Pro-Palestinian protestors disperse at GWU after police threatens arrests in Washington

George Washington University students disperse after DC police threatened to arrest them when they attempted to set up a new encampment in front of the school administration building in Washington D.C., United States on May 10, 2024.

(Photo by Celal Gunes /Anadolu via Getty Images)

These University Presidents Aren’t Leaders—They’re Lackeys

“Who breaks a butterfly upon a wheel?” We know the answer now.

“The dog-star rages,” wrote the poet Alexander Pope. “All Bedlam (meaning insanity), or Parnassus (meaning poetic inspiration), is let out.”

Madness, inspiration ... we know which is which on American campuses. Protesting students, inspired by clear-eyed visions of justice, are being assaulted by the lunatic engines of violence. It is as clear a contrast of life against death as we’ve seen in living memory.

The dog star—Sirius, the harbinger of hot weather—had come earlier than expected when I visited the Gaza encampment at George Washington University (GWU) last week. The warm and humid air hovered over the tents and bodies when I arrived at dusk. That warm air lingered as a Jewish Voice for Peace organizer announced that it was time for the Muslims’ sunset prayer. It was still there when full darkness fell and the student muezzin called the night prayer.

However small our actions may seem, sometimes they change the future—even when we think we’ve failed.

The heat lingered late into the night.

What was the camp like? I’ve experienced such gentleness and love before, but I can count the number of times on my fingertips. I felt it at age 15 at the 1969 March on Washington. I’ve felt it at civil rights and peace marches, at protests against South African apartheid and the invasion of Iraq, at Occupy Wall Street encampments, the Women’s March, and vicariously at Black Lives Matter rallies while unable to venture into crowds.

Butterfly on a Wheel

In the same poem, Alexander Pope asked, “Who breaks a butterfly upon a wheel?” That question has come to mean, who uses cold cruel machinery to crush the fragile and beautiful? We know the answer now: Politicians. Corporations and billionaires. Media institutions. And college administrators. They speak, and the wheel turns again.

After days of congressional pressure, GWU’s president—no doubt in consultation with DC officials—called in the police, who used pepper spray on the encampment and arrested 33 people in an early-morning raid. While extreme, the violence against GWU was mild compared to that faced by students elsewhere. Students across the country have been beaten with fists and batons, slammed to the ground, crushed by barricades, shot by rubber bullets, and attacked with stun grenades.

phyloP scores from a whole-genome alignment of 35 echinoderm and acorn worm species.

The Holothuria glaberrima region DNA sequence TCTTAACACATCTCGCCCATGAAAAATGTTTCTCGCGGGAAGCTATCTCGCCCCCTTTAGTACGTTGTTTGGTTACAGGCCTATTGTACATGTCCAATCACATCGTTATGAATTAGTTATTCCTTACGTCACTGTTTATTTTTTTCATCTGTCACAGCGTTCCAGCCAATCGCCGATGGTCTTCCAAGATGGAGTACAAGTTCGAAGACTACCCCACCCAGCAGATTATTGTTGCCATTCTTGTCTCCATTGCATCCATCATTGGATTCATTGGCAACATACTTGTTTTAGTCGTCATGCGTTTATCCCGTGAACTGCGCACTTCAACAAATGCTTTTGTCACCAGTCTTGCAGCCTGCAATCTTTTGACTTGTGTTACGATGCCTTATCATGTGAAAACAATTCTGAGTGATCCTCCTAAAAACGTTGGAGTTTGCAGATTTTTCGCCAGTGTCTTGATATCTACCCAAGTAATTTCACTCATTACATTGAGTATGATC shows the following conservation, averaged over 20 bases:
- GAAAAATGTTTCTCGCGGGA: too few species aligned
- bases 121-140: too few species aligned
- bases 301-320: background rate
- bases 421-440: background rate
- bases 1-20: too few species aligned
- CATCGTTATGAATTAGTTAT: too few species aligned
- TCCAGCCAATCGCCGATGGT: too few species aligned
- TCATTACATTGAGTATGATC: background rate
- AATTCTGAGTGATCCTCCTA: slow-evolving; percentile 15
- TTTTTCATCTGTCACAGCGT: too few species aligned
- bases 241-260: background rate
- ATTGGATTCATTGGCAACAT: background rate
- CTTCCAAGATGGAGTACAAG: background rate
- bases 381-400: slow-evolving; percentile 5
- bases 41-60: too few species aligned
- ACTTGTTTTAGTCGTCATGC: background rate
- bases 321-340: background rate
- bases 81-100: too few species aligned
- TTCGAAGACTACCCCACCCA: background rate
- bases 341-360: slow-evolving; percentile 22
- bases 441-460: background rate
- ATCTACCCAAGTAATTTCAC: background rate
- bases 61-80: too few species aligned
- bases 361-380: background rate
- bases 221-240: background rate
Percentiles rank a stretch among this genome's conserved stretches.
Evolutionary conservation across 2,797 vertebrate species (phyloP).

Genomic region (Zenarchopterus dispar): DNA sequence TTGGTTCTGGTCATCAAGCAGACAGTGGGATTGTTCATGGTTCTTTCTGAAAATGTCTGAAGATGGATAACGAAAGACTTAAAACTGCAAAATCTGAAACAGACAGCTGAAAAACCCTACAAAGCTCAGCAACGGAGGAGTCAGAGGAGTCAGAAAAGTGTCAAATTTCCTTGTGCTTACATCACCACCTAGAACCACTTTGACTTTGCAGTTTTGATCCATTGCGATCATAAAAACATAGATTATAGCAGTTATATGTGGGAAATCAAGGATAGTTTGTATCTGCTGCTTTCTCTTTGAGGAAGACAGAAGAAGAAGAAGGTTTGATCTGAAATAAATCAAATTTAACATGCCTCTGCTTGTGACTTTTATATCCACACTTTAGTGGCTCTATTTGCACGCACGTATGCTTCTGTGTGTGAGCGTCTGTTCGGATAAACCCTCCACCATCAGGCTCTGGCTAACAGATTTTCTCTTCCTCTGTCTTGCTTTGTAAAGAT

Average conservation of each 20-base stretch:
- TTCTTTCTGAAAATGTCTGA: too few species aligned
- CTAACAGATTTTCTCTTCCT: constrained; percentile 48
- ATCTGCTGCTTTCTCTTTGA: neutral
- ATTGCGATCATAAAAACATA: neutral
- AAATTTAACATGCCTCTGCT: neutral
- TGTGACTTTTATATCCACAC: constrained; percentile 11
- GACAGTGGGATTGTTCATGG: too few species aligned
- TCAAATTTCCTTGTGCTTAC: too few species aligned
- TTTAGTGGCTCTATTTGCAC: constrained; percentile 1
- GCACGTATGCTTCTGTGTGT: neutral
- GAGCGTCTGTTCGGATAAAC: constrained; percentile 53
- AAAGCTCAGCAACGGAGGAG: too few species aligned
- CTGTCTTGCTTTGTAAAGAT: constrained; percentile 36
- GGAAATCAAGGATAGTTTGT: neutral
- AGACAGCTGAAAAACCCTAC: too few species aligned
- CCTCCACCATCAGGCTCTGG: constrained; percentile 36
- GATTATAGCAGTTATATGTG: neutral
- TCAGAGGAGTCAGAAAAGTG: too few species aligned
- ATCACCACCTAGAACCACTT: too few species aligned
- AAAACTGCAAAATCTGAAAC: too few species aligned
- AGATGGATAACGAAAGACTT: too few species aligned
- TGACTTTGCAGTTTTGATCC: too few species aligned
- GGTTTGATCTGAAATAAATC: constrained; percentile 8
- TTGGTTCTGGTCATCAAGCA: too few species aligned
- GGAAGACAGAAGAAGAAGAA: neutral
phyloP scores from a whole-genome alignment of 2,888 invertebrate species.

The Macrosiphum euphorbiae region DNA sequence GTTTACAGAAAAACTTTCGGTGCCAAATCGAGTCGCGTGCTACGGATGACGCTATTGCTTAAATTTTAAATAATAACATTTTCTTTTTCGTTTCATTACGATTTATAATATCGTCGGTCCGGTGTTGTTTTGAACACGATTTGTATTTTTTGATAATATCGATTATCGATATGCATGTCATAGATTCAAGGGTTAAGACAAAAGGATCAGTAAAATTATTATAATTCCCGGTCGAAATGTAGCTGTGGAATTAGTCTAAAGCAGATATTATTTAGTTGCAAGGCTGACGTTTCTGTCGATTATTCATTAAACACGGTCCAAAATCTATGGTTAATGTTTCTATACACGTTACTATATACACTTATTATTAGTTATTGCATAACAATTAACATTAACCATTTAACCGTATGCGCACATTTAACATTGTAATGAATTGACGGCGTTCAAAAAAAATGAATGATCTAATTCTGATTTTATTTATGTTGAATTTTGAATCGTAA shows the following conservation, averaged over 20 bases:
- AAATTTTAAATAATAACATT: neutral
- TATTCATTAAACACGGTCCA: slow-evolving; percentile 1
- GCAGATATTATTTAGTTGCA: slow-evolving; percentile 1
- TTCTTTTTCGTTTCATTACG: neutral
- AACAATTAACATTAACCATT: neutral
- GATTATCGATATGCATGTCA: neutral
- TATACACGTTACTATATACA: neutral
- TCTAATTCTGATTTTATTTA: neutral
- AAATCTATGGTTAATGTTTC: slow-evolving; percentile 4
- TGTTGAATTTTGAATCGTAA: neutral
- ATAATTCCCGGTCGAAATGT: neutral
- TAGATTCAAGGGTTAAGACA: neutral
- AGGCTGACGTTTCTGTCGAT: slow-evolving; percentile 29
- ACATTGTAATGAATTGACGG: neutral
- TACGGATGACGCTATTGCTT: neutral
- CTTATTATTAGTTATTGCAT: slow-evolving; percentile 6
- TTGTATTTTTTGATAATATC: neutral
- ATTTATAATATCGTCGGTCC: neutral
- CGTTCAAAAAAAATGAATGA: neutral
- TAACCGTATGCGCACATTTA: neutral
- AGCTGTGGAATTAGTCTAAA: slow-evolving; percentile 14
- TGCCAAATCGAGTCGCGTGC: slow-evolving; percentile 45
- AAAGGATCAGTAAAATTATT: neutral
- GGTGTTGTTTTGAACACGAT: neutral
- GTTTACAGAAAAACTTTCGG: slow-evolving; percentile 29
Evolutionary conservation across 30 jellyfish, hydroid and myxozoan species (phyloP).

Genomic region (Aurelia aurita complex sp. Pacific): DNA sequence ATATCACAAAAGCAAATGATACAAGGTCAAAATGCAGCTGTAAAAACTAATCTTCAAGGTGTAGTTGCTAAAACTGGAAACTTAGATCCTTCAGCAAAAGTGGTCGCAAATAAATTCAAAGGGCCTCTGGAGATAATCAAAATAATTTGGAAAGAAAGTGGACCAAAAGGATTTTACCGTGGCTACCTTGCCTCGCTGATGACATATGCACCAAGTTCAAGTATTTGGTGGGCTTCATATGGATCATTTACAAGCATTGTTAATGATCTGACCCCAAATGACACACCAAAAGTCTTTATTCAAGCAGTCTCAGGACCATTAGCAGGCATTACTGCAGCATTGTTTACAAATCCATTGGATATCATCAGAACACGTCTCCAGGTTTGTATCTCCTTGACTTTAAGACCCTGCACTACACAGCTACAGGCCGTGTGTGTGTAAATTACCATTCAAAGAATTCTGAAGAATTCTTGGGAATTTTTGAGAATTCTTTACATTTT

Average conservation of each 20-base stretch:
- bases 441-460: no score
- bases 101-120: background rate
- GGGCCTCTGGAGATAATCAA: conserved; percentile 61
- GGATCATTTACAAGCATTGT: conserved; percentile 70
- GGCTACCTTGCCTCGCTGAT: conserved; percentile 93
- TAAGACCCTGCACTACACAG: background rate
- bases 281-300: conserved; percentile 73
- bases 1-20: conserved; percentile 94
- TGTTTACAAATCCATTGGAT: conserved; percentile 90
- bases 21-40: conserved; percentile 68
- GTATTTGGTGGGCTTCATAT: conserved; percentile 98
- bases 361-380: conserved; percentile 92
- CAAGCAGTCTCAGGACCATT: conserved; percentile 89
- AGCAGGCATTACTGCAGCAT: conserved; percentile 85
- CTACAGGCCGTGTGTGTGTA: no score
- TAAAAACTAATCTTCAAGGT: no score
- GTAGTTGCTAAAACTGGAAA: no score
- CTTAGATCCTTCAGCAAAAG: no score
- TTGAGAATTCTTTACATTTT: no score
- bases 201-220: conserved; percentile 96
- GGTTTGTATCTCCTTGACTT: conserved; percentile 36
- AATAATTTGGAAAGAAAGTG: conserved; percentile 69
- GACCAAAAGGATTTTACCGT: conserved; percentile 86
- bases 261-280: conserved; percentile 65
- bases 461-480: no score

Annelise Orleck, a 65-year-old professor of Jewish Studies at Dartmouth, was arrested while defending her students. “It is a level of repression of campuses in the United States that I have not seen in my lifetime,” Professor Orleck said.

College Presidents Genuflect

It’s hard to imagine now, but university presidents were once considered leaders of society. Dwight D. Eisenhower was president of Columbia before he presided over the U.S. government. The list of presidents who served as university presidents is long, in fact, albeit checkered with slavery and racism. George Washington and James Madison both led the University of Virginia. Thomas Jefferson ran the College of William and Mary. Woodrow Wilson was president of Princeton.

There are more recent, and more decent, examples of university presidents as leaders. Harris Wofford, president of the State University of New York at Old Westbury, was actually arrested while protesting policy brutality at the 1968 Democratic Convention. That didn’t prevent him from becoming president of Bryn Mawr College two years later—or from eventually becoming a United States Senator.

The politicians snapped their fingers, and campus and city officials—both of whom had been entrusted with the care and protection of their student/citizens—jumped.

That’s unlikely to happen today, for one simple reason: university presidents aren’t leaders anymore. They’re lackeys. They serve the corporations, billionaires, and government leaders on whom they depend. It’s no surprise that, when it comes to the encampments, most administrators have been dutiful subalterns. They don’t lead, they obey.